Verdict: Proceed with Caution

Pinoy Rebyu Score: 2.94 (8 ratings)

Writer/Director: Adolfo Alix, Jr.

Genre: Indie, Historical

Cast: Jacky Woo, Mercedes Cabral, Suzuki Sadatsugu, Hideo Muraoka

Synopsis: Makoto of the Japanese Imperial Army decided to go into hiding after the Japanese soldiers were defeated in 1945. In the dread of the forest, he decides to struggle despite efforts for him to surrender, thinking the war is not yet over. For a span of almost 20 years, he encounters different situations that will test his persona and his strength to his vow as a Japanese soldier.

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Trailer: 

Reviews:

4.0        Macky Macarayan (Death of Traditional Cinema)

“The thing that fascinates me in terms of Alix’s visual style is that either in color or black and white, he gracefully presents his elements onscreen, and there is this unwritten, indescribable visual signature that tells you it is Alix’s brainchild.” (Read full review)

3.5        Pelikula Tumblr

“But with the appearance of an almost nymph-like lady of the forest (Mercedes Cabral), Liberacion strangely turns towards the fantastic—a jungle fever dream that blends history and the history we know through backyard tales of old, tellingly depicting our impulses, perceptions, and desires.” (Read full review)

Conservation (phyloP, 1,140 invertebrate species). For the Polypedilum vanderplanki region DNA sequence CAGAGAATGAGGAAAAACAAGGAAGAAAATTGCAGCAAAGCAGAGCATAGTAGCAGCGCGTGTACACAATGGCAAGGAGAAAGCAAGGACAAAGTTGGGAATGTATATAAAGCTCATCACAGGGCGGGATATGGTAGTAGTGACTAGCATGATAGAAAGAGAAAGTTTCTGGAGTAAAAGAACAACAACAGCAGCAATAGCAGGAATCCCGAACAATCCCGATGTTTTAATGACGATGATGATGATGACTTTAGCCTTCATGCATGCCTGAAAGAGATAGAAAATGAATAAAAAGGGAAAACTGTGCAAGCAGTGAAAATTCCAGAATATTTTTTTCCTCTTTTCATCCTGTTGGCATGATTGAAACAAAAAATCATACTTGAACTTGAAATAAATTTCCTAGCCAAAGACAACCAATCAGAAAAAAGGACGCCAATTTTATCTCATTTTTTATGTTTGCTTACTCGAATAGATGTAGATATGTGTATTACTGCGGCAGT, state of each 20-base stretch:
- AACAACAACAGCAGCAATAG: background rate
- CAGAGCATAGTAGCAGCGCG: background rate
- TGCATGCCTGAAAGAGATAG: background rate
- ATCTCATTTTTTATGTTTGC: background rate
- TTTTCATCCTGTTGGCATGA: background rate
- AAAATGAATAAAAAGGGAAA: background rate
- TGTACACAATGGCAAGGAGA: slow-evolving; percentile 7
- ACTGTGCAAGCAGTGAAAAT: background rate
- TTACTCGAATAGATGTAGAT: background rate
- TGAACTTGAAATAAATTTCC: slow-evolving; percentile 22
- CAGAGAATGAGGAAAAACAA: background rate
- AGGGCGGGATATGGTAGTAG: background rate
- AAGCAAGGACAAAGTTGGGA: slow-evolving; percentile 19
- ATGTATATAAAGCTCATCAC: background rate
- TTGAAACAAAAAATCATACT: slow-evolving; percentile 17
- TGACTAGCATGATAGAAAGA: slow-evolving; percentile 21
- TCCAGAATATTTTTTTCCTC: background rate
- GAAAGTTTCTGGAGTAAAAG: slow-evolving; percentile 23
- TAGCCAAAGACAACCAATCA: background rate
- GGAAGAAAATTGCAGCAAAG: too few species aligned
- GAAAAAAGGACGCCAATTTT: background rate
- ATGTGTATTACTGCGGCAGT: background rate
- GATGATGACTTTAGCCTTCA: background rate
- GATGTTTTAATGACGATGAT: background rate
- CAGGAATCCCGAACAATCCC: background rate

3.5      Manuel Pangaruy (IndioCine)

“Bilang manonood, hindi naman ako tuluyang nabagot. Maganda sa mata ang mga gubat natin dito sa Pilipinas kahit na B&W pa. May dagdag din na charm ang pagiging visual ng pelikula at kawalan ng daldalan. Very Zen. Nakaka-relax.” (Read full review)

3.5        Jon Verzosa (Pinoy Pop Biz)

“The actors and the players were virtuous and the surface of its textured cinematography and editing were as potent as its fresh storyline but the real star of Liberaćion is the forest itself.  Perhaps filmmaker Adolfo Alix Jr mapped this in his instinctive frame of thought because it thrived in filtering the film’s very narrative pacing.” (Read full review)

3.5       Cherrylist

“Kung mahilig ka sa mga fast-pacing movies, hindi para sa iyo ang pelikulang ito, Kakailanganin mo ng pasensiya sa panonood. Huwag kang mag-alala, hindi ka madidisapoint sa kabuuan ng pelikula.” (Read full review)

2.5      Carl Papa (Whatever, Carl)

“I think that the movie was well made and impeccably shot.  It’s just that I have seen this from Adolf Alix already, and we all know he is capable of doing more.” (Read full review)

Capsules:

2.0     Skilty Labastilla (Young Critics Circle)

“Alix is such an interesting filmmaker. He’s capable of making very good films (Donsol, Isda), but also of such a bore as Batanes and of a glorious masterpiece as… D’Survivors. In Liberacion, he tries his hand at the Lav Diaz filmmaking style, and comes up with a film that has an interesting premise but ultimately feels  a tad too gimmicky. Such style as making the film in black and white because the setting is World War 2, and employing a funereal pace to symbolize the tedium felt by the main character, has been employed in scores of films before, so there’s really nothing new. It only ends up as a masturbatory art exercise that will satisfy a couple of art connoisseurs in the audience but will alienate the majority who want to see films that will move them emotionally.”

1.0     Fidel Medel (Cinephiles)

“Another walkout. Na-bore ako sa Liberacion.”